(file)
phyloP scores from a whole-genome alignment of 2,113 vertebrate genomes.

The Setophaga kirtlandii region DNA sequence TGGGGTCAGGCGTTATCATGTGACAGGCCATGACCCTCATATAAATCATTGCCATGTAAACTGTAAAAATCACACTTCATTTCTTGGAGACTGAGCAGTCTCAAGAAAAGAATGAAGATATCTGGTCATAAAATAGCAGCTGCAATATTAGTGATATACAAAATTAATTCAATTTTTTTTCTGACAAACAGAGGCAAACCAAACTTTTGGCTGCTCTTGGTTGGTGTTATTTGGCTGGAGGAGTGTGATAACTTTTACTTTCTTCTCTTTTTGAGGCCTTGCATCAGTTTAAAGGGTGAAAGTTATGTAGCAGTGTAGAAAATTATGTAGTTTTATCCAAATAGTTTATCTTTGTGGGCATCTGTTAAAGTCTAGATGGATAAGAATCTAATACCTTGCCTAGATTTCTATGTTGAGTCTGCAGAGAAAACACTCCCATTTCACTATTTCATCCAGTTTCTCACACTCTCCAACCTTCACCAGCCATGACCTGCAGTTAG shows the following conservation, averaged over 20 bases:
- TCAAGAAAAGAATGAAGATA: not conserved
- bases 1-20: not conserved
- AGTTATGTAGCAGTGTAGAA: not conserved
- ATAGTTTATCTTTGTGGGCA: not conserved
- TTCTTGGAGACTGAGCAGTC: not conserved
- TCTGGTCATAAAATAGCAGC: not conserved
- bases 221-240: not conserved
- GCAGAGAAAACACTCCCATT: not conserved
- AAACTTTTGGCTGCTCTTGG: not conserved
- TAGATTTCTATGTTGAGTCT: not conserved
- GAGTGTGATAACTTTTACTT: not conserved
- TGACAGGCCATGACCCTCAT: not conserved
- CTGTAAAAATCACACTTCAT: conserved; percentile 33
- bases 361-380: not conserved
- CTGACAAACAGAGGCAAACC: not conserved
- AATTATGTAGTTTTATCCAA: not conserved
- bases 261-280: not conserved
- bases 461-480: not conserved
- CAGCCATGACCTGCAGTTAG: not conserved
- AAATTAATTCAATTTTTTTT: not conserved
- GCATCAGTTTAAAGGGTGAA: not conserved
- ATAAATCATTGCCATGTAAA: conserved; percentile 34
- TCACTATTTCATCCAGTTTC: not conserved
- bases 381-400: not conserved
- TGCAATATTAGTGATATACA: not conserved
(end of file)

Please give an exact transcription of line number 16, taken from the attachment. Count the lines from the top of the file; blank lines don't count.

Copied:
- bases 361-380: not conserved